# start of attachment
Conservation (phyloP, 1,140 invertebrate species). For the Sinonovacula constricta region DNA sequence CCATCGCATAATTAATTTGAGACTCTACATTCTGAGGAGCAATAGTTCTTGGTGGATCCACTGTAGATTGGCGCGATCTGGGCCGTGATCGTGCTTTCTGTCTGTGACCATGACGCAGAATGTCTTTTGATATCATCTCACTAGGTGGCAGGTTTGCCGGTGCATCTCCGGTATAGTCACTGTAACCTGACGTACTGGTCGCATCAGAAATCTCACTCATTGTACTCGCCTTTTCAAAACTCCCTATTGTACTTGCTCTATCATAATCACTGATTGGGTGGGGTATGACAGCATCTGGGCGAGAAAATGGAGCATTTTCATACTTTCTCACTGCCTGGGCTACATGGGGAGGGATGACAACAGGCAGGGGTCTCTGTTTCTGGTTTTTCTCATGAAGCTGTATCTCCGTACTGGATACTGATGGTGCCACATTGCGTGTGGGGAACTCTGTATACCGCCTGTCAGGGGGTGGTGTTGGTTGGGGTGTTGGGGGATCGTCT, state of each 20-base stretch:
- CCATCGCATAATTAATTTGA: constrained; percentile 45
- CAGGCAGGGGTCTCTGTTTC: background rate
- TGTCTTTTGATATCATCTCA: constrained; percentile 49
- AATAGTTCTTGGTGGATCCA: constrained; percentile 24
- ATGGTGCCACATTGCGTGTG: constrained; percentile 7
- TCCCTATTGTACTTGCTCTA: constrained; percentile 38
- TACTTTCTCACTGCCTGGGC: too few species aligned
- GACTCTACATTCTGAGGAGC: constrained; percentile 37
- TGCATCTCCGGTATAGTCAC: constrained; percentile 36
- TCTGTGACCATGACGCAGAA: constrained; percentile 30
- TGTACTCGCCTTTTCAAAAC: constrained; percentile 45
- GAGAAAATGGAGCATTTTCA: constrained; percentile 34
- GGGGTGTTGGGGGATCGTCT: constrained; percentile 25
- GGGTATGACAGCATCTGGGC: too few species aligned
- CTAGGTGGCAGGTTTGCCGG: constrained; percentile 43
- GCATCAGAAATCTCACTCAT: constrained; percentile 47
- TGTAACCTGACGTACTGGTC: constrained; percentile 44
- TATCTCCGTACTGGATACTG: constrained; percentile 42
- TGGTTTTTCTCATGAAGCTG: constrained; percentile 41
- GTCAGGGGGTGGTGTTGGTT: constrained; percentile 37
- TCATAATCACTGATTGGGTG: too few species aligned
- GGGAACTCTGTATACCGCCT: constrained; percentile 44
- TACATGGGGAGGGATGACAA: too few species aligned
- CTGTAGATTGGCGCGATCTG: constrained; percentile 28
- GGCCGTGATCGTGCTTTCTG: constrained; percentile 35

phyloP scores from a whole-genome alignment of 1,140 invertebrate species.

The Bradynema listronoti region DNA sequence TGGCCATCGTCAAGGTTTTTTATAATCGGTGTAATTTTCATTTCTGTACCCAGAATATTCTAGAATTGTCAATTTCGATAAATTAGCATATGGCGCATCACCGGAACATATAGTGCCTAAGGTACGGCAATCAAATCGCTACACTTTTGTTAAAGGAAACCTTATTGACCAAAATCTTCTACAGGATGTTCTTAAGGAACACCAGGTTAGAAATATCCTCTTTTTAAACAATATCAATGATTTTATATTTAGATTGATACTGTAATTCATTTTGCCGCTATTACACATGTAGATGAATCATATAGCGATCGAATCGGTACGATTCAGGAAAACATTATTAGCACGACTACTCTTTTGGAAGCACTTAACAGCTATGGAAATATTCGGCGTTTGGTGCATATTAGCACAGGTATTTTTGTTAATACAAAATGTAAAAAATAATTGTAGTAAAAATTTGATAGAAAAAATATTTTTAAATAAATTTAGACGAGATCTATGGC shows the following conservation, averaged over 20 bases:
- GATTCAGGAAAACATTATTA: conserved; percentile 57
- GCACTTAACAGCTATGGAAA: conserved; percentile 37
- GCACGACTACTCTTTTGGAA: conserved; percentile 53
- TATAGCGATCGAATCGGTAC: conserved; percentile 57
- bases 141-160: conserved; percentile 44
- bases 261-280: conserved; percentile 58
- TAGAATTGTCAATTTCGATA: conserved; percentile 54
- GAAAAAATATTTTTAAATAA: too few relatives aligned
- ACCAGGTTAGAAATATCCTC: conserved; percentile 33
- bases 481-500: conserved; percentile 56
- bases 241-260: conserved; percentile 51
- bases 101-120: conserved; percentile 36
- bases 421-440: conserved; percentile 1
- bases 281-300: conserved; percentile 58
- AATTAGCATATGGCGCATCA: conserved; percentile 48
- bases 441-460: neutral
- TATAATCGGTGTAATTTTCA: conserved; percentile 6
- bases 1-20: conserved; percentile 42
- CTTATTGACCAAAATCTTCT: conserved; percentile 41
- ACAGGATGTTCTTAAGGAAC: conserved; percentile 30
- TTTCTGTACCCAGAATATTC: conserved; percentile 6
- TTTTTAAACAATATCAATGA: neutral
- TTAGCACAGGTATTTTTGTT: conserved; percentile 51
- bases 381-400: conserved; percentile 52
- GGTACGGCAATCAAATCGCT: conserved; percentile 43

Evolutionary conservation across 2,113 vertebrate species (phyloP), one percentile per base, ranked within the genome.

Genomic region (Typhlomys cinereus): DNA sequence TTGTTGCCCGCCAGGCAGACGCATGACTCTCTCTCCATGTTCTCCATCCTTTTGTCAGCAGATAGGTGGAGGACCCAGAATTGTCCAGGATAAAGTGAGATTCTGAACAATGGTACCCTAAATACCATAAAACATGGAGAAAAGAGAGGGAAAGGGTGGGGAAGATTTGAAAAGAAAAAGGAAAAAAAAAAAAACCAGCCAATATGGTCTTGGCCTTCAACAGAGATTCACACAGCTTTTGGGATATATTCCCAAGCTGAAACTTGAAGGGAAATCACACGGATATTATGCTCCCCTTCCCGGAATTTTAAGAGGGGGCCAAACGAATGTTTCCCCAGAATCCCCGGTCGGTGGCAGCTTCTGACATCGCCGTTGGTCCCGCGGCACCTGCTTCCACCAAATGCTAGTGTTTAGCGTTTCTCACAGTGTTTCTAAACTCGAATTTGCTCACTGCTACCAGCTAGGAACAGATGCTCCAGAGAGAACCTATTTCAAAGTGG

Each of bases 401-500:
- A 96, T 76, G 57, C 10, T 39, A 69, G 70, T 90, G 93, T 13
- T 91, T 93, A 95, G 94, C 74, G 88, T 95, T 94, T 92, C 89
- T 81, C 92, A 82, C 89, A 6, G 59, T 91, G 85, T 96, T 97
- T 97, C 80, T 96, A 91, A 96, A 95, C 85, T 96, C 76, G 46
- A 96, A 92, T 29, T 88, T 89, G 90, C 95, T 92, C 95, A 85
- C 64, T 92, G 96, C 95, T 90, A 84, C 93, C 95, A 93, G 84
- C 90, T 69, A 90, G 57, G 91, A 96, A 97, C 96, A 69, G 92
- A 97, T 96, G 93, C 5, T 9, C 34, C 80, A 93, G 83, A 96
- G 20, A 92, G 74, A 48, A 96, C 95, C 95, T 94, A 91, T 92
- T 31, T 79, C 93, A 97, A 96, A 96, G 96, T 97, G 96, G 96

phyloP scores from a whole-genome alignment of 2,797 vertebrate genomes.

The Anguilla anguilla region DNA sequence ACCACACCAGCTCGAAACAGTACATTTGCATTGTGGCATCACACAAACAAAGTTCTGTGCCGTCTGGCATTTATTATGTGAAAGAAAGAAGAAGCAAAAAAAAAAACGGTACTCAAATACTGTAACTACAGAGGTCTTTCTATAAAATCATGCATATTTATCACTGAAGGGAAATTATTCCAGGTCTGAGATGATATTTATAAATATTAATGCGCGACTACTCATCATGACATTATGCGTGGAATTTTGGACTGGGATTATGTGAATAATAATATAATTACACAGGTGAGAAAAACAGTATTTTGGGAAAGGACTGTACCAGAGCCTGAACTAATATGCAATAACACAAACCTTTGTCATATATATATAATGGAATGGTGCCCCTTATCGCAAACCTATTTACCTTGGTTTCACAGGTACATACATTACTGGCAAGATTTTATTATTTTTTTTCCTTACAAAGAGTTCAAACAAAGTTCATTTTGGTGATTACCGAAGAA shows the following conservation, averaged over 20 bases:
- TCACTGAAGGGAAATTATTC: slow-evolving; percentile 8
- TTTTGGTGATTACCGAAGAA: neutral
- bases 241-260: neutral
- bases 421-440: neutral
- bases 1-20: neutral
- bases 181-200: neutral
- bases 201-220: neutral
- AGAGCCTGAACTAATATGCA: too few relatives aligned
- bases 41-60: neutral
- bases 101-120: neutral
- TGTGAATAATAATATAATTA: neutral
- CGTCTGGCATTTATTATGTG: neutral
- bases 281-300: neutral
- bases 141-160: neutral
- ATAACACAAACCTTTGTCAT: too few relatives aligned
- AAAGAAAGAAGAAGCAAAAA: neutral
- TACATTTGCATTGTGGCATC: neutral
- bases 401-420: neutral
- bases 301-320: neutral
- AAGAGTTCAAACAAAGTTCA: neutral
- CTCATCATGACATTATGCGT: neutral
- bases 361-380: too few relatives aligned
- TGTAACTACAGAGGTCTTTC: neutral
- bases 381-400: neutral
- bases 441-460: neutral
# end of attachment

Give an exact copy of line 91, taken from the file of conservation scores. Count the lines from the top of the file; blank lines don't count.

- TGTAACTACAGAGGTCTTTC: neutral